The American Dream is not dead. At least not for Kaveh Soroush, local DC immigrant and half of the techno-house group Pleasurekraft. Less than a year ago, Kaveh was waiting tables at the Four Seasons DC by day to finance his DJ production by night.
Now fresh off a week opening for the number two DJ in the world, hosting a packed night at Club Lima, and perched on the edge of global tour across three continents; as Kaveh himself puts it: “Yes, I am living the dream.”
Fortunately for us, Soroush was happy to find some time before shipping off to Austria this Friday to sit down with GofG and answer a few questions; ironically at the same restaurant he waited tables at 10 months ago.
AM: You’re partner Kalle (the other half of Pleasurekraft) won’t be joining us?
KS: Kalle and I both bring different things to the table. He’s an unbelievable producer who’s been making music much longer than I, but with the hectic pace that Pleasurekraft has been taking off at we have had to clearly define duties. He’s a bit more introverted so I try to handle more of the live DJing and interviews. He loves that alone time to work through his Kraft and give our music that sound that our fans love.
AM: Fascinating, you don’t hear of many producers unwilling to DJ live.
KS: For me, DJing live is the ultimate high. I don’t understand why DJs need drugs.
AM: Right on, so how long have you been living in Washington?
KS: Well I’ve been here pretty much my whole life, I lived in Iran for the first seven years of my life and I’ve just about been in DC ever since. I lived in Miami for a bit, I lived in Barcelona, obviously Iran, and all those cities are great in their own way. A lot would probably say Barcelona is way cooler than DC; a lot would probably say Miami is cooler; and in a way, they are. But home is kinda where the heart is ya know? For me, I love DC in a way that, whenever I am not here, I just feel like I’m visiting.
AM: And has electronic music always been a part of your life no matter where you’re living?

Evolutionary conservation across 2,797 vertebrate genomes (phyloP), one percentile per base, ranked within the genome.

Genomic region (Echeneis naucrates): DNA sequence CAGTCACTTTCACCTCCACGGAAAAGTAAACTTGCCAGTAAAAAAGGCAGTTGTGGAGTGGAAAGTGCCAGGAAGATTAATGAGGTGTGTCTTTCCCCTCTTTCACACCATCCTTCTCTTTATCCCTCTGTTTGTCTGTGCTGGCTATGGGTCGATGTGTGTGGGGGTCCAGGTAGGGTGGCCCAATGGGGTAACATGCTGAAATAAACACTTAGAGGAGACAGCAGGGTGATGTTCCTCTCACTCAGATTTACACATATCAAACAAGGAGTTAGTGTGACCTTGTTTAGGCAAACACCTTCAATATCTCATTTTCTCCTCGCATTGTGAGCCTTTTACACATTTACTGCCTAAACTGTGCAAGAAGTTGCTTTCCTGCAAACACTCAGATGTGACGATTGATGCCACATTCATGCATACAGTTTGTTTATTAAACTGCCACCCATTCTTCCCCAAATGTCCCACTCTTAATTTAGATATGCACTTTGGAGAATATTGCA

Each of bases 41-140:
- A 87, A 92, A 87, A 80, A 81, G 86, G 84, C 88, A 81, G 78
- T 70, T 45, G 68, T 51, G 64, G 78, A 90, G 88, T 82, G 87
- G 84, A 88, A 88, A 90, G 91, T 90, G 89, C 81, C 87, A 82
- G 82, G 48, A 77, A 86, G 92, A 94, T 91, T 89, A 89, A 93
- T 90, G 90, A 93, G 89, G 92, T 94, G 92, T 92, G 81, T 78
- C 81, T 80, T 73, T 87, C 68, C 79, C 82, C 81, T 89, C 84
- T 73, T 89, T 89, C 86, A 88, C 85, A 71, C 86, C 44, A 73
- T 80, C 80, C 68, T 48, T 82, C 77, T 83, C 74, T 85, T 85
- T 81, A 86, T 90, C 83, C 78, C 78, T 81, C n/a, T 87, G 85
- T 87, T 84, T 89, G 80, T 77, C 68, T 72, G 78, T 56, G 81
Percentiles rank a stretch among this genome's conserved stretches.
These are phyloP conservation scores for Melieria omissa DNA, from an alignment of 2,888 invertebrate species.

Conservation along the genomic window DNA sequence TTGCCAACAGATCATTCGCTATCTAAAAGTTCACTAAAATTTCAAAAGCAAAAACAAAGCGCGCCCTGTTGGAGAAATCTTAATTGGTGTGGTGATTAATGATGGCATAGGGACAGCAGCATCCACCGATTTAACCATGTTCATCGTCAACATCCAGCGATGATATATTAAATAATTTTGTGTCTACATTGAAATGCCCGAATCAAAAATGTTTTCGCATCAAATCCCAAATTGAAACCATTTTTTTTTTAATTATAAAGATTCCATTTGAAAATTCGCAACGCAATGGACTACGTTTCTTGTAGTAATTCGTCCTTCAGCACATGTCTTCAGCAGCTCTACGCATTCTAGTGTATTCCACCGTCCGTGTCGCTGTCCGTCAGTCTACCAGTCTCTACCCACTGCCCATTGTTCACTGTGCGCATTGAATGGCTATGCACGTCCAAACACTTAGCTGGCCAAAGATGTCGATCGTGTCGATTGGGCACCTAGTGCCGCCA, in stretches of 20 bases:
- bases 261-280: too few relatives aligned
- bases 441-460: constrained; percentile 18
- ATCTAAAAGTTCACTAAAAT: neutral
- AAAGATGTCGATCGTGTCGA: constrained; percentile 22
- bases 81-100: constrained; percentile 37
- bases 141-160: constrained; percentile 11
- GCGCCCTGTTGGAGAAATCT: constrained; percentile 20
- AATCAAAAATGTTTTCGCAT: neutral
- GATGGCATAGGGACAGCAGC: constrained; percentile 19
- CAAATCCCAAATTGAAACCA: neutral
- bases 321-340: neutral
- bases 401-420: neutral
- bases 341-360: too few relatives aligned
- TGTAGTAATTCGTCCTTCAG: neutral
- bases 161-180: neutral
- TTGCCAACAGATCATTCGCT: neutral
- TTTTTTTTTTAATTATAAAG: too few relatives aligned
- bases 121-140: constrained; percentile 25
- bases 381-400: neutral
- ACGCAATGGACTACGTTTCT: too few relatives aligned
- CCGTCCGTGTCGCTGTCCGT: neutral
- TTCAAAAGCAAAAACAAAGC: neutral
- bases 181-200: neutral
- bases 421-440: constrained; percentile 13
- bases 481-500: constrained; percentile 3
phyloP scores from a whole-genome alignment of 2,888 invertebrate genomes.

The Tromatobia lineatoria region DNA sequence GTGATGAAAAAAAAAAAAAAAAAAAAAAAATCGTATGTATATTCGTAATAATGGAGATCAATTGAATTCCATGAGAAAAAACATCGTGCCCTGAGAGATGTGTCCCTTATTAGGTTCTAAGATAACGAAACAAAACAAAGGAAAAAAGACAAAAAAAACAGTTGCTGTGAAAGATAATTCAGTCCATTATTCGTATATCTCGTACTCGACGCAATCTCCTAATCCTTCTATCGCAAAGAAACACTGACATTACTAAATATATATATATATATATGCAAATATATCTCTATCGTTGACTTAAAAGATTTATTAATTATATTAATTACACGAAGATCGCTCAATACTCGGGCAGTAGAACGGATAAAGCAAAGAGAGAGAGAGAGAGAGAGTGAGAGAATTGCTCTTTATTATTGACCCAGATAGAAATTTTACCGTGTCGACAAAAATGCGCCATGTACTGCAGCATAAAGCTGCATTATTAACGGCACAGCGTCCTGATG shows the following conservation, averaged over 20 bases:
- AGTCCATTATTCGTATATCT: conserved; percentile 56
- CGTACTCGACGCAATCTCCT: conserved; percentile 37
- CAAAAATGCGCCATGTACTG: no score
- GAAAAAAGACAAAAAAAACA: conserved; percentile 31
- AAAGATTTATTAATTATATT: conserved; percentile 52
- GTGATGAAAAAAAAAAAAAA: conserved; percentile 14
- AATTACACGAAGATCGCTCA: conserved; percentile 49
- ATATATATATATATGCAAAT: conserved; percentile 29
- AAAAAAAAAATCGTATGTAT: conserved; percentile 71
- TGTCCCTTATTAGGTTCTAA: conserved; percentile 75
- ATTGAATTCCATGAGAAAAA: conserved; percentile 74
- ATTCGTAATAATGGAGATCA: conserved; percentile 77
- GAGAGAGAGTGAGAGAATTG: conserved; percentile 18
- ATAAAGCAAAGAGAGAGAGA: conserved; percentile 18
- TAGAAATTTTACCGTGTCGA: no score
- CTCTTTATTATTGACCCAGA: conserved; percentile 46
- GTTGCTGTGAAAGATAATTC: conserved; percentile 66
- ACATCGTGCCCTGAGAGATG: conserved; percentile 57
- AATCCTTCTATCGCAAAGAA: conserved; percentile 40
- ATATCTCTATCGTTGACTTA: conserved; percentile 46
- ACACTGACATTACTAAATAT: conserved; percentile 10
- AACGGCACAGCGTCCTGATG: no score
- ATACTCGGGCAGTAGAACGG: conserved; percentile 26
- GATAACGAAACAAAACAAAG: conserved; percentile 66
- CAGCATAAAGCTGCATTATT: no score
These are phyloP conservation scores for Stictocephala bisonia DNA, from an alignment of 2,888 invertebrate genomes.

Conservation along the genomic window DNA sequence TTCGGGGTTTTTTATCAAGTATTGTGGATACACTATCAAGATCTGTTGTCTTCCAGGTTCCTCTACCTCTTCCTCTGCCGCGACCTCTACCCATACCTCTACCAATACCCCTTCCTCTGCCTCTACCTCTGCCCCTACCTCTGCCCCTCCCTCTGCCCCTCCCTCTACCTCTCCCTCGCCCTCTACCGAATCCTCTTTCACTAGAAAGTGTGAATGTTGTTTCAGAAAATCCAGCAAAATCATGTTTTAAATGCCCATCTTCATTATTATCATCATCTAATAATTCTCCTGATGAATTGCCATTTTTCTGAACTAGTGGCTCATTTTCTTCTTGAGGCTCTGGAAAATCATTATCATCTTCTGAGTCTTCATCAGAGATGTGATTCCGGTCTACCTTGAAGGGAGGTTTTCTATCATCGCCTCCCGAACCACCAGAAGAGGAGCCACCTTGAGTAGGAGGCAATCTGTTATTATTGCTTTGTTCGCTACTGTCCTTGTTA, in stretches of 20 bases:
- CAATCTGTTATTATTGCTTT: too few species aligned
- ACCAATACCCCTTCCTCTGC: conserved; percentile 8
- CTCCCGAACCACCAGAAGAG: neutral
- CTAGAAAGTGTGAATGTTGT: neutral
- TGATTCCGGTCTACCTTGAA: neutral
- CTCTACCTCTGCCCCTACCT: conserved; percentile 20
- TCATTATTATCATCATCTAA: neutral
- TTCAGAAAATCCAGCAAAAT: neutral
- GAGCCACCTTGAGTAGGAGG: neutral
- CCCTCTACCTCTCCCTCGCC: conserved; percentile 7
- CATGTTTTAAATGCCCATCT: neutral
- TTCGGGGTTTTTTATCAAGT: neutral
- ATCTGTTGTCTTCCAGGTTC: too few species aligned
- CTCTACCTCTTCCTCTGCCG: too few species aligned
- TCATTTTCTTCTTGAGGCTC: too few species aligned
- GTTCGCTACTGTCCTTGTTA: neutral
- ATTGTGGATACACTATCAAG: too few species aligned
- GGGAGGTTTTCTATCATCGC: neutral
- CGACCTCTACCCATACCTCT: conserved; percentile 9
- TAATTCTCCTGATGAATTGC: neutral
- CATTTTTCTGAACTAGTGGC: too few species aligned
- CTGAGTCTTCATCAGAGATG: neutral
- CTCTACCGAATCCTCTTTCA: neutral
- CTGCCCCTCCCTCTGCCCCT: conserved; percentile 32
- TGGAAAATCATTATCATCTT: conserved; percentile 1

KS: I never really got into techno until maybe 2002, I met a friend at the restaurant I was working out who spun vinyl, and he taught me, and I fell in love with the music, and at that point it was real progressive house, not that shit that’s on Beatport now.
AM: Yeah, how do you feel about that direction and mainstreaming of techno right now?
KS: Like everything in like there are pluses and minuses. I think there are pluses because its exposing huge audiences to electronic music, which is good because that’s kinda the gateway, and then eventually, over time, they will discover the stuff that’s not so accessible. A great crafted pop or house record just because its pop doesn’t mean its crappy music; it takes talent to write anything. And I think this progressive house music can be a great gateway, but a lot of people will just stop at those commercial, accessible house tracks instead of delving deeper. Not that there’s anything wrong with that, I feel like there is a place for everything.
AM: What do you feel separates Pleasurekraft from this kind of commercial, progressive house and gives it such a unique sound?
KS: Well for most fans, they’re like ‘Okay its tech house, but why do I like it so much?’ Because usually it’s so boring, and our fun sound kinda stems from the fact that these are tech house tracks written with hooks, and you can exit the club, bumping along and singing them.
AM: Hell yeah man, I was digging that energy at that last show at the DC Armory.
KS: Emotion creates emotion, there’s something to be said for statuesque DJs, who just stand there and your like eh it’s a great track, but when I’m up there jumping around, you wanna jump around too.
AM: Love it. Any advice for the DJs out there trying to make it?
KS: Whenever somebody asks me what advice I have for upcoming producers. It doesn’t have anything to do with production, but has everything to do with production, don’t listen to techno music. It’s those people with outside influence who bring something cool and interesting to the table. And I think that what is missing from a lot of these synthetic tracks you hear all the time, something that’s more than machine-made music, something that has soul to it, is organic.
AM: Right on. And how have these last few months been, with Pleasurekraft just exploding on the global stage?
KS: Its fantastic. It’s a tribute to the awesome team of people we have around us who are getting that stuff done. All the local DJs are like ‘f*ck yeah man, living the dream’, and yes, I am living the dream, I don’t wanna come off as sounding not appreciative at all because I am, but its funny because nobody ever thinks of anything besides the fact that your touring all over the world. Oftentimes the real life isn’t as glamorous as it sounds.
People can respond to sudden fame in many ways. They can accept it gracefully or flout it garishly. And if I walked away from this interview with our local DC boy with one thing on my mind; it’s the knowledge that yes, Kaveh Soroush and his partner Kalle Ronngardh are TAKING OFF as Pleasurekraft.
But they sure as hell aren’t about to forget their roots.
Find them on Beatport.
Images courtesy Pleasurekraft